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The Neurological Institute at Montreal's McGill University is host to the "Tanenbaum Open Science Institute," endowed by a $20M contribution; since last spring, the unit has pursued an ambitious open science agenda that includes open access publication of all research data and findings, and an end to the practice of patenting the university's findings. Instead, they will all be patent-free and usable by anyone. Read the rest
Jennifer Pawluck, a 20 year old woman from Montreal, was taken into police custody yesterday and questioned after she posted a photo of a graffiti mural on her Instagram. The mural showed a caricature of a Montreal police spokesman called Cmdr. Ian Lafrenière, with a bullet hole in his head.
After she posted the image to Instagram, police came to her house and took her in for questioning, releasing her several hours later. The police say that there are secret reasons they detained her, beyond taking a picture of graffiti and posting it, but they won't say what they are.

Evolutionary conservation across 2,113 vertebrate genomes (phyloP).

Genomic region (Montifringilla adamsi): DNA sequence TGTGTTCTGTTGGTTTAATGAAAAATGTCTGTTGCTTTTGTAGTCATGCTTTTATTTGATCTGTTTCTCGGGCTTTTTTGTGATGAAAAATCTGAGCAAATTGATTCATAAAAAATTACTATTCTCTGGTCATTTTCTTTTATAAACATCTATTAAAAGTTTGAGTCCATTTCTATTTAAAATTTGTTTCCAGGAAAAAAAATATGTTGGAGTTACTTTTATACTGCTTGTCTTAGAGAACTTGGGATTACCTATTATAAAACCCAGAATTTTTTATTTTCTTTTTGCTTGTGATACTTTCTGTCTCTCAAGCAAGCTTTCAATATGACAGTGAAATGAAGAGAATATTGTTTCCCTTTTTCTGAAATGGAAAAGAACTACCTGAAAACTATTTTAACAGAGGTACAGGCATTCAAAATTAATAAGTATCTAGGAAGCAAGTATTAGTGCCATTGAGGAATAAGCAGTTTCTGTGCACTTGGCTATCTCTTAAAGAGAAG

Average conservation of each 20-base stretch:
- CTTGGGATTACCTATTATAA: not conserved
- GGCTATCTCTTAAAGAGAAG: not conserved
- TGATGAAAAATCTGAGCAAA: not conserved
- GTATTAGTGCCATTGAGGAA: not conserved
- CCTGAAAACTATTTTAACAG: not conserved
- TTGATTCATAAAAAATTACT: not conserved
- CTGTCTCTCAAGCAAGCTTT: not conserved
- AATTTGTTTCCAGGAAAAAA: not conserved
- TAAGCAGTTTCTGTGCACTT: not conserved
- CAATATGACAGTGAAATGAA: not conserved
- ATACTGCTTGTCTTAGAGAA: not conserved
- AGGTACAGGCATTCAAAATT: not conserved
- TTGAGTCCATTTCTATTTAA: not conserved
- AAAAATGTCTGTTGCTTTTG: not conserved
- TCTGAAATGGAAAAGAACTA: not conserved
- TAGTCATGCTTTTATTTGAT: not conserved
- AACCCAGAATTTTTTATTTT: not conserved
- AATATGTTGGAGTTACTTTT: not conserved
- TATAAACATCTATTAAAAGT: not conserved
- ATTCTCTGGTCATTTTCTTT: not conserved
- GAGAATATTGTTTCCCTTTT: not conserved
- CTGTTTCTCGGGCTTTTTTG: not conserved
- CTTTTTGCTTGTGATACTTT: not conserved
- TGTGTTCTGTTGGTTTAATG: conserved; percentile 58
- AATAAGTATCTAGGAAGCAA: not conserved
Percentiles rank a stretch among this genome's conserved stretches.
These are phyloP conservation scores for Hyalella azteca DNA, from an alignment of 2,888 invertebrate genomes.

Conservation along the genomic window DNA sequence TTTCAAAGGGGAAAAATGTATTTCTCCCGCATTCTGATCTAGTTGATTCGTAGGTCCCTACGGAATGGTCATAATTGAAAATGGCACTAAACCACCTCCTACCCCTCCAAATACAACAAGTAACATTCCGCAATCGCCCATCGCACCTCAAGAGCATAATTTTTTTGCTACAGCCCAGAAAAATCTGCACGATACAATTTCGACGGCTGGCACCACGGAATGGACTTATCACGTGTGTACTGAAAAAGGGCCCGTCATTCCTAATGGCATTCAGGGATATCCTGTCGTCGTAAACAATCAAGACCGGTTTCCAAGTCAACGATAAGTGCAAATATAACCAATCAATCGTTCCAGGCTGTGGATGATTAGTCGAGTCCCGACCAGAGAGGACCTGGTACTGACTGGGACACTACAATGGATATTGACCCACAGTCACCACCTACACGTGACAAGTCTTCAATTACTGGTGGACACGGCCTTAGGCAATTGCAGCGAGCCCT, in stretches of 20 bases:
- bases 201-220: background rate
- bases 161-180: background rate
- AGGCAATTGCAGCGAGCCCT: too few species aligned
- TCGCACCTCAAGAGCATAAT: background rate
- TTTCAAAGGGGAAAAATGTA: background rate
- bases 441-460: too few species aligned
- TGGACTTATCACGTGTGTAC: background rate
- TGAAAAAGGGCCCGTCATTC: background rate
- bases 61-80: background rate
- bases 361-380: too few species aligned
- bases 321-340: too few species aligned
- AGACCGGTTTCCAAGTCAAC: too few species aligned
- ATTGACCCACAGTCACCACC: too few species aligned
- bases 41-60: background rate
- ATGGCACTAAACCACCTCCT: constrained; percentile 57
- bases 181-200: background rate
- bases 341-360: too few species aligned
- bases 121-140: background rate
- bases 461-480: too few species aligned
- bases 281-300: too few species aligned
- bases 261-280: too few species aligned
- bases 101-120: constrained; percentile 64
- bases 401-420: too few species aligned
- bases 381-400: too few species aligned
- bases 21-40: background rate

Pawluck participated in the mass student demonstrations in Montreal and was part of the ensuing mass arrests. She will have to appear in court on April 17, and is barred from going with a kilometer of police HQ and from communicating with Cmdr Lafrenière. She has not been charged.
Lafrenière is the head of the service's communications division and frequently appeared in the media during the student protests.
Pawluck said that when the picture was taken, she didn’t know who Lafrenière was, but she found the image interesting.